The war in Ukraine impact on the MENA region | Experts’ Opinions

By Catalina Russu

The war in Ukraine impact on the MENA region | Experts’ Opinions

The impact of Russia’s invasion of Ukraine and the war that ensued is most likely to be felt across the world, affecting not only neighboring countries but also those that are far away and on the edge of poverty. The Middle East and North Africa (MENA) region is very close to Ukraine and Russia as trade partners. Thus, the war between the two countries may impact MENA economies and could have an intensifying negative effect on food security and welfare across the region.

We discussed the possible impact of the war on the MENA region with Mustafa Sakr, Ph.D., Economic expert at the AUDA-NEPAD.

Key Takeaways

  • Some of the Middle Eastern and North African countries are heavily dependent on food and energy imports, leaving them particularly vulnerable to economic shocks caused by Russia’s invasion of Ukraine.
  • For now, one of the major consequences of the ongoing war on the MENA region consists of spikes in grain and fuel prices.
  • The Russian invasion represents a major economic challenge for the region, however, it also offers an invaluable opportunity for the region to foster its food security.

Mustafa, which sectors of the MENA economies are most affected by this war?

Mustafa Sakr

Russia’s invasion of Ukraine has sparked various economic expectations worldwide, and the MENA region is no exception. While some sectors are witnessing significant damage, others are reaping increasing profits. This is easily seen in the energy sector. Spurred on by the remarkable spikes in fuel prices, oil producers in the region anticipate a boost to their foreign revenues to the extent that they may not face a budget deficit this year, contrary to their energy importing neighbors. As for the international trade sector, the invasion has triggered trade disruption, and commerce levels are expected to be low due to relatively modest direct trade ties between Russia and the MENA region, except Turkey, and the import of grain and maybe tourism. While overall the region ranks low among Russia’s key trading partners, Turkey is the fifth-largest market for Russian exports. Equally important, the MENA region’s grain importers will suffer the most as more than two-thirds of Russia’s wheat exports go to the Middle East and Africa. Apart from the grain sector, the invasion could also significantly impact the region’s hospitality sector, as Russia and Ukraine represent the primary source of tourists visiting some of its countries.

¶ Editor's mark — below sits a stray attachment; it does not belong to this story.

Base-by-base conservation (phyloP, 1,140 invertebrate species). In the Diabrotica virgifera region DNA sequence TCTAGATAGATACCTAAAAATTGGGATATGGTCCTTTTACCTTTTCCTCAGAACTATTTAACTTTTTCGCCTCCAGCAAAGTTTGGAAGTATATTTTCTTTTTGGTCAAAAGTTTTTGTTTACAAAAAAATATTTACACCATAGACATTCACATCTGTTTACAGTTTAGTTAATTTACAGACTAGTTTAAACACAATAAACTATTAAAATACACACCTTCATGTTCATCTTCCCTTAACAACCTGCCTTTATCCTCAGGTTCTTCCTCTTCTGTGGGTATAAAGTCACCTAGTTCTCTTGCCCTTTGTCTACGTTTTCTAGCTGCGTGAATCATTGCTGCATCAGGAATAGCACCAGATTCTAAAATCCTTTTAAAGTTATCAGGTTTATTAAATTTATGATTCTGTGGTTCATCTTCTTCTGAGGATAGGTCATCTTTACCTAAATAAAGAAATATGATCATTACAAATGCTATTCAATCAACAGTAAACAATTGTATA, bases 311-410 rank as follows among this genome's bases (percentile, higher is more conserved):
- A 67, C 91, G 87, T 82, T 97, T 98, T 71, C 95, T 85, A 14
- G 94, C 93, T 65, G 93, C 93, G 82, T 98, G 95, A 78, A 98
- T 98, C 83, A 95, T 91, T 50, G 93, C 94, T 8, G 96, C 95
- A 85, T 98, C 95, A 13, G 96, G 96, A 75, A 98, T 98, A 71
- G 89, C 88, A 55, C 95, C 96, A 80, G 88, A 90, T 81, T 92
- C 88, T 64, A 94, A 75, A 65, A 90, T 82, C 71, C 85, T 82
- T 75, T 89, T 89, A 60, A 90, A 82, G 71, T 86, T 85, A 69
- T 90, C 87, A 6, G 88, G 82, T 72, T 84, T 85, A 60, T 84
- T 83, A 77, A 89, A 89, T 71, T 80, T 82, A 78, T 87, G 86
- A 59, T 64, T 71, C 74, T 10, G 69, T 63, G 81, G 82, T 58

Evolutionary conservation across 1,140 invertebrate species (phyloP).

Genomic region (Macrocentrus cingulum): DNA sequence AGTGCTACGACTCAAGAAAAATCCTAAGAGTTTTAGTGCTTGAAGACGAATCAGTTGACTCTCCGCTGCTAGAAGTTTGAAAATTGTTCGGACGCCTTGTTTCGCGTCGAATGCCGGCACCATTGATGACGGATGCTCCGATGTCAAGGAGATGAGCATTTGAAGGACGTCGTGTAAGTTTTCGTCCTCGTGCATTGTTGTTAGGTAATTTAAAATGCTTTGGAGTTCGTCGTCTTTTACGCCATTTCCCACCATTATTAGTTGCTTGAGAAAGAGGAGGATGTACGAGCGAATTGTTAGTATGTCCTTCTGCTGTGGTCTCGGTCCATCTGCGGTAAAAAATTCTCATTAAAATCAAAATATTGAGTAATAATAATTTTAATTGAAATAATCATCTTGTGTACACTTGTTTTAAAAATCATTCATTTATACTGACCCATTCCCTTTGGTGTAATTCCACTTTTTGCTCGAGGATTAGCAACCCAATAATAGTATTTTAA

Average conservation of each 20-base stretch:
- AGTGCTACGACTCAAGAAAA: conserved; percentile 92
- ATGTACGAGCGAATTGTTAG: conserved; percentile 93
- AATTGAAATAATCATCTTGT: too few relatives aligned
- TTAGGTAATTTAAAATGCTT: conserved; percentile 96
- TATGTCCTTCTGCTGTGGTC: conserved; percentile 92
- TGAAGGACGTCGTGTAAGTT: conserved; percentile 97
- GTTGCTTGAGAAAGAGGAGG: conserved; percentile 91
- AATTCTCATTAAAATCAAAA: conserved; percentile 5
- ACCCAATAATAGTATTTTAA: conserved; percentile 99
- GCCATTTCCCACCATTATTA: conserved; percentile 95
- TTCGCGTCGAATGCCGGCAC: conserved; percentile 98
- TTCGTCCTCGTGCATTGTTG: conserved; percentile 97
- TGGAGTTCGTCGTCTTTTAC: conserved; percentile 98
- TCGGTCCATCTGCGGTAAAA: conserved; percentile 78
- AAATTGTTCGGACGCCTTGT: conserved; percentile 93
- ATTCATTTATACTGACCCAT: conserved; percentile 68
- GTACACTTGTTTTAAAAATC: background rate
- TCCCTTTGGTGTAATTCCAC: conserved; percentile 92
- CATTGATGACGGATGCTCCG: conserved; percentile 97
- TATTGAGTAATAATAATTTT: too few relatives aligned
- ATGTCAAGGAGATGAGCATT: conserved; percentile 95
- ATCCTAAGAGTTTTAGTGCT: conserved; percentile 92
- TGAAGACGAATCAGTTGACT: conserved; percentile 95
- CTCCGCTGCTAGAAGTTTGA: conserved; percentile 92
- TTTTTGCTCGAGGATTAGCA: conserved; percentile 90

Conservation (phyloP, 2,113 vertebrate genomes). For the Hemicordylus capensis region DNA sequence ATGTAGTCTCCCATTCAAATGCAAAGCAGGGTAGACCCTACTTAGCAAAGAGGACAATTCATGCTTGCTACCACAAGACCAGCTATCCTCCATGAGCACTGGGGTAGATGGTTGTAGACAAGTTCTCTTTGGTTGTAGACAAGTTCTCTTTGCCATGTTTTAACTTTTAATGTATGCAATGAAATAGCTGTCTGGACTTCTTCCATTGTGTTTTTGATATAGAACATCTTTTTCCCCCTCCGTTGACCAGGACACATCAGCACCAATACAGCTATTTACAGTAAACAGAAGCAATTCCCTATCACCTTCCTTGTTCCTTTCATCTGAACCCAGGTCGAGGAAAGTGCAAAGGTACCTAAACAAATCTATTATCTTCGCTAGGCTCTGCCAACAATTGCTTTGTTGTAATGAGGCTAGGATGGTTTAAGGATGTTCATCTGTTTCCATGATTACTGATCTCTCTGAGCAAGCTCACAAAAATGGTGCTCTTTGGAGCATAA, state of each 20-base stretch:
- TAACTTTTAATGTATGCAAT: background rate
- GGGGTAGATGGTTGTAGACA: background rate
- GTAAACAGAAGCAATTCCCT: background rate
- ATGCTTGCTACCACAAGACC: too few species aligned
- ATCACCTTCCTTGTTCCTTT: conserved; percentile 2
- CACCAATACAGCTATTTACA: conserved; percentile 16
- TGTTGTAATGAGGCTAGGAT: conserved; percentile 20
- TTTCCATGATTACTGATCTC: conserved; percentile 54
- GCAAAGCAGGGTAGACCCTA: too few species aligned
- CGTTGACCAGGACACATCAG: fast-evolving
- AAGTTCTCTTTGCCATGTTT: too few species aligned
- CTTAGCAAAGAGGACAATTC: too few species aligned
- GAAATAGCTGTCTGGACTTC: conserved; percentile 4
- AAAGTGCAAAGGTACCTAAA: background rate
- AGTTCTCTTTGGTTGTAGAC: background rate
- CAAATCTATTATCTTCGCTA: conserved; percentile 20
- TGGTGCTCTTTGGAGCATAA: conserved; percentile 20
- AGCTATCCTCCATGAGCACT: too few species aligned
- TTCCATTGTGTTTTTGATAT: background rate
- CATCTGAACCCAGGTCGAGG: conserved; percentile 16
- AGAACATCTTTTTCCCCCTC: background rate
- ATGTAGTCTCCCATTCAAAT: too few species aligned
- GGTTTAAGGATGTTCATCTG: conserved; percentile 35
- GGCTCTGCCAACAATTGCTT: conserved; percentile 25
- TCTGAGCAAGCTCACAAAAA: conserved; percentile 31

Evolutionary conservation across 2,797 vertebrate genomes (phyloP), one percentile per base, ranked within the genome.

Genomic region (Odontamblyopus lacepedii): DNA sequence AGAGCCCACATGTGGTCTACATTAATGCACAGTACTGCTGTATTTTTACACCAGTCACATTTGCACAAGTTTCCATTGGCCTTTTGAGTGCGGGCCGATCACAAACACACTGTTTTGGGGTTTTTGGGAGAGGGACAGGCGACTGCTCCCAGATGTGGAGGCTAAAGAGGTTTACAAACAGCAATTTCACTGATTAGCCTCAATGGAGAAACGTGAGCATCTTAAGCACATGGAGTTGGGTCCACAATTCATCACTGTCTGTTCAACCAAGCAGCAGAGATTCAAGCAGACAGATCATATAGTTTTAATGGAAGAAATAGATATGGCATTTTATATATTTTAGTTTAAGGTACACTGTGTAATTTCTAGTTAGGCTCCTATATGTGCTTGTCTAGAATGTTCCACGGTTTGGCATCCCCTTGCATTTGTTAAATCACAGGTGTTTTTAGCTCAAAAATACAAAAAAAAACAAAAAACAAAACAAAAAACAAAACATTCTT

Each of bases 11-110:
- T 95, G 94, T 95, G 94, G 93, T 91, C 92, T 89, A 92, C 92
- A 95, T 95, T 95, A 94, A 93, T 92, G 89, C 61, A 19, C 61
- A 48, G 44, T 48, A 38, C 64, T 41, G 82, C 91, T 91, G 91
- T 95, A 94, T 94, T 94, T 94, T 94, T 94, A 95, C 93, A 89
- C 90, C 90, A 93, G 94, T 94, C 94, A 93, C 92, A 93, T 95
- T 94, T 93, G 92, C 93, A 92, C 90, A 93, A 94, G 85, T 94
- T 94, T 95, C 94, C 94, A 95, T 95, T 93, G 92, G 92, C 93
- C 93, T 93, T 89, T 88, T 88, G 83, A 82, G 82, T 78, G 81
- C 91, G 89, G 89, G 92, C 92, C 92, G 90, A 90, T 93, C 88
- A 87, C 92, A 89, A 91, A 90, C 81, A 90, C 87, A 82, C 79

What are the short and long-term consequences of the impacts?

Mustafa Sakr

In the short term, rising prices on most of the world commodity markets will have mixed direct monetary and financial effects around the region. For instance, the surge in the price of energy products will boost energy export revenues and so improve the balance of payment of natural resource-abundant countries. At the same time, the enlarged food and energy import bills, on the contrary, are a significant burden for most MENA countries (which are net food and energy importers). This is a real challenge for regional governments, that is to mitigate its socio-economic repercussions in both the short and long term, particularly for those already struggling to recover from the COVID-19 pandemic. Within the same context, top tourist destinations for Russia and Ukraine in the region will also witness an immediate reduction in revenues and job opportunities in the hospitality sector. The long-term consequences depend on the nature and scale of the potential structural changes in the world commodity markets triggered by the escalating financial sanctions imposed on Russian exports. Of course, some MENA region exporters could further maximize their benefits should they gain more global market share from Russia, especially when it comes to oil and gas.

How could the international community mitigate the impact of this war on poorest regions?

Mustafa Sakr

While the Russian invasion has generated a major economic challenge in the region, it also presents an invaluable opportunity for the region to re-configure its development narrative. I think the correct direction is the prioritization of initiatives that foster MENA food security with the view to not only mitigating the negative consequences of the war but also improving resilience to potential future shocks. It’s in the region’s best interest to seek the international community’s support to develop and scale up the agro-industrial-related sectors. This could be done by attracting more foreign direct investment and benefiting from the best practices and lessons learned. Within the same context, providing concessionary loans and foreign debt rescheduling could be some of the options available to ease the escalating budgetary and financial constraints encountered by most MENA countries.

See also: Is the world economic recovery under threat because of the Russian invasion in Ukraine? | Experts’ Opinions

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